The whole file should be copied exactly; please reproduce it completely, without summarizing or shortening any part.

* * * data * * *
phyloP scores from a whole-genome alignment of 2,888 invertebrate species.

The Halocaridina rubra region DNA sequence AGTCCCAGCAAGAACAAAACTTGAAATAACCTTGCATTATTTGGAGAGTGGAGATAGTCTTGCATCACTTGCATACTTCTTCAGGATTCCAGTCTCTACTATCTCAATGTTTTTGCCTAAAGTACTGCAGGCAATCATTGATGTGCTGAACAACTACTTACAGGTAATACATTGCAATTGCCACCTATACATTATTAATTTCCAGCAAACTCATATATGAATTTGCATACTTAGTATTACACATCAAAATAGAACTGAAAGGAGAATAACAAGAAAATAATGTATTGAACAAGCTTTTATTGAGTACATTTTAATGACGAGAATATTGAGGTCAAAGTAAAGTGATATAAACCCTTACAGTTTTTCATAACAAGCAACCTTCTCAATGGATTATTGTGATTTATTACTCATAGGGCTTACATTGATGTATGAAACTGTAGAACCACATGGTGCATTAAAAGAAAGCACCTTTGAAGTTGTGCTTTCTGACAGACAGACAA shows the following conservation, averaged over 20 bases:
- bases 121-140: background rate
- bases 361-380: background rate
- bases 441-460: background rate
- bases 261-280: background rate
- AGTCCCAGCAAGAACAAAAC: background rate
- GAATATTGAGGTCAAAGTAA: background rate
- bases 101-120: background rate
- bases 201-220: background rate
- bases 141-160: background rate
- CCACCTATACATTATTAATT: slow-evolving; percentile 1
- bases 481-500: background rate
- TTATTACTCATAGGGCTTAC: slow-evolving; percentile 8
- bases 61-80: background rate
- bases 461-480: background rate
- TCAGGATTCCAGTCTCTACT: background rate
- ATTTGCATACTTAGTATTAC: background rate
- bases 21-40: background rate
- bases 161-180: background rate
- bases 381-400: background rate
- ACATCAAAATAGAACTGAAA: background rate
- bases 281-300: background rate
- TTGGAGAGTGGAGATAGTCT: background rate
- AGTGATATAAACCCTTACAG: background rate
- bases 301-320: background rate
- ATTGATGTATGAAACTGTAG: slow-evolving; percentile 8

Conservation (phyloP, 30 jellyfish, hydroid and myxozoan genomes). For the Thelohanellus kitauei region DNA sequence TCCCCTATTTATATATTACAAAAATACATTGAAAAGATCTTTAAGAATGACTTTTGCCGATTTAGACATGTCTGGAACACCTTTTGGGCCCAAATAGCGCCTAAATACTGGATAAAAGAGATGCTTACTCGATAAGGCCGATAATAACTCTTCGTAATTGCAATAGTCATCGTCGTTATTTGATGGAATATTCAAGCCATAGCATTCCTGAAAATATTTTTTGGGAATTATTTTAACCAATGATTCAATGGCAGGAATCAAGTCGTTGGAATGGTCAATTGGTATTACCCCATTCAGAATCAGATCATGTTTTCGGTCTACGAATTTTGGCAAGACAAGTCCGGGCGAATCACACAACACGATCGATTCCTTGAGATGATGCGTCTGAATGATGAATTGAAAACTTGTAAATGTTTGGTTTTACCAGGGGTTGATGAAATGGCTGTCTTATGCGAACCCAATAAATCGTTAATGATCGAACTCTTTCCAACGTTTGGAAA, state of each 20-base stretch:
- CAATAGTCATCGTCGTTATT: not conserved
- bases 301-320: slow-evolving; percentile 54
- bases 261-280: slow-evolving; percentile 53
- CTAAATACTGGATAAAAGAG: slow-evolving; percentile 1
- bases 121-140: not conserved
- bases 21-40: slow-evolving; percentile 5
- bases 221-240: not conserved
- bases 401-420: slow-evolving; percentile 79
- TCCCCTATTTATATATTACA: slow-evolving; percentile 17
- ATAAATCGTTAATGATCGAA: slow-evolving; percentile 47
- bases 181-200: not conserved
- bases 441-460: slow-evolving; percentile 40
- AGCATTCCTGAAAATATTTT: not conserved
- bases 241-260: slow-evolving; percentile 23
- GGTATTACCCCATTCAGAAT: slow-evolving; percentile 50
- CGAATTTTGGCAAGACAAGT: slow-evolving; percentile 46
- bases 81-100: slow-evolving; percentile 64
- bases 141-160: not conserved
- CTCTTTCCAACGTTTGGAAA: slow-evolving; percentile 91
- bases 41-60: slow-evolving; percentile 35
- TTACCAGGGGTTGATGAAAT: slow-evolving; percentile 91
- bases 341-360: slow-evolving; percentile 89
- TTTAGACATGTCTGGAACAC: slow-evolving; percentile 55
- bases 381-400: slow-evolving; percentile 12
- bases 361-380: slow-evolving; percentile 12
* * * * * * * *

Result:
phyloP scores from a whole-genome alignment of 2,888 invertebrate species.

The Halocaridina rubra region DNA sequence AGTCCCAGCAAGAACAAAACTTGAAATAACCTTGCATTATTTGGAGAGTGGAGATAGTCTTGCATCACTTGCATACTTCTTCAGGATTCCAGTCTCTACTATCTCAATGTTTTTGCCTAAAGTACTGCAGGCAATCATTGATGTGCTGAACAACTACTTACAGGTAATACATTGCAATTGCCACCTATACATTATTAATTTCCAGCAAACTCATATATGAATTTGCATACTTAGTATTACACATCAAAATAGAACTGAAAGGAGAATAACAAGAAAATAATGTATTGAACAAGCTTTTATTGAGTACATTTTAATGACGAGAATATTGAGGTCAAAGTAAAGTGATATAAACCCTTACAGTTTTTCATAACAAGCAACCTTCTCAATGGATTATTGTGATTTATTACTCATAGGGCTTACATTGATGTATGAAACTGTAGAACCACATGGTGCATTAAAAGAAAGCACCTTTGAAGTTGTGCTTTCTGACAGACAGACAA shows the following conservation, averaged over 20 bases:
- bases 121-140: background rate
- bases 361-380: background rate
- bases 441-460: background rate
- bases 261-280: background rate
- AGTCCCAGCAAGAACAAAAC: background rate
- GAATATTGAGGTCAAAGTAA: background rate
- bases 101-120: background rate
- bases 201-220: background rate
- bases 141-160: background rate
- CCACCTATACATTATTAATT: slow-evolving; percentile 1
- bases 481-500: background rate
- TTATTACTCATAGGGCTTAC: slow-evolving; percentile 8
- bases 61-80: background rate
- bases 461-480: background rate
- TCAGGATTCCAGTCTCTACT: background rate
- ATTTGCATACTTAGTATTAC: background rate
- bases 21-40: background rate
- bases 161-180: background rate
- bases 381-400: background rate
- ACATCAAAATAGAACTGAAA: background rate
- bases 281-300: background rate
- TTGGAGAGTGGAGATAGTCT: background rate
- AGTGATATAAACCCTTACAG: background rate
- bases 301-320: background rate
- ATTGATGTATGAAACTGTAG: slow-evolving; percentile 8

Conservation (phyloP, 30 jellyfish, hydroid and myxozoan genomes). For the Thelohanellus kitauei region DNA sequence TCCCCTATTTATATATTACAAAAATACATTGAAAAGATCTTTAAGAATGACTTTTGCCGATTTAGACATGTCTGGAACACCTTTTGGGCCCAAATAGCGCCTAAATACTGGATAAAAGAGATGCTTACTCGATAAGGCCGATAATAACTCTTCGTAATTGCAATAGTCATCGTCGTTATTTGATGGAATATTCAAGCCATAGCATTCCTGAAAATATTTTTTGGGAATTATTTTAACCAATGATTCAATGGCAGGAATCAAGTCGTTGGAATGGTCAATTGGTATTACCCCATTCAGAATCAGATCATGTTTTCGGTCTACGAATTTTGGCAAGACAAGTCCGGGCGAATCACACAACACGATCGATTCCTTGAGATGATGCGTCTGAATGATGAATTGAAAACTTGTAAATGTTTGGTTTTACCAGGGGTTGATGAAATGGCTGTCTTATGCGAACCCAATAAATCGTTAATGATCGAACTCTTTCCAACGTTTGGAAA, state of each 20-base stretch:
- CAATAGTCATCGTCGTTATT: not conserved
- bases 301-320: slow-evolving; percentile 54
- bases 261-280: slow-evolving; percentile 53
- CTAAATACTGGATAAAAGAG: slow-evolving; percentile 1
- bases 121-140: not conserved
- bases 21-40: slow-evolving; percentile 5
- bases 221-240: not conserved
- bases 401-420: slow-evolving; percentile 79
- TCCCCTATTTATATATTACA: slow-evolving; percentile 17
- ATAAATCGTTAATGATCGAA: slow-evolving; percentile 47
- bases 181-200: not conserved
- bases 441-460: slow-evolving; percentile 40
- AGCATTCCTGAAAATATTTT: not conserved
- bases 241-260: slow-evolving; percentile 23
- GGTATTACCCCATTCAGAAT: slow-evolving; percentile 50
- CGAATTTTGGCAAGACAAGT: slow-evolving; percentile 46
- bases 81-100: slow-evolving; percentile 64
- bases 141-160: not conserved
- CTCTTTCCAACGTTTGGAAA: slow-evolving; percentile 91
- bases 41-60: slow-evolving; percentile 35
- TTACCAGGGGTTGATGAAAT: slow-evolving; percentile 91
- bases 341-360: slow-evolving; percentile 89
- TTTAGACATGTCTGGAACAC: slow-evolving; percentile 55
- bases 381-400: slow-evolving; percentile 12
- bases 361-380: slow-evolving; percentile 12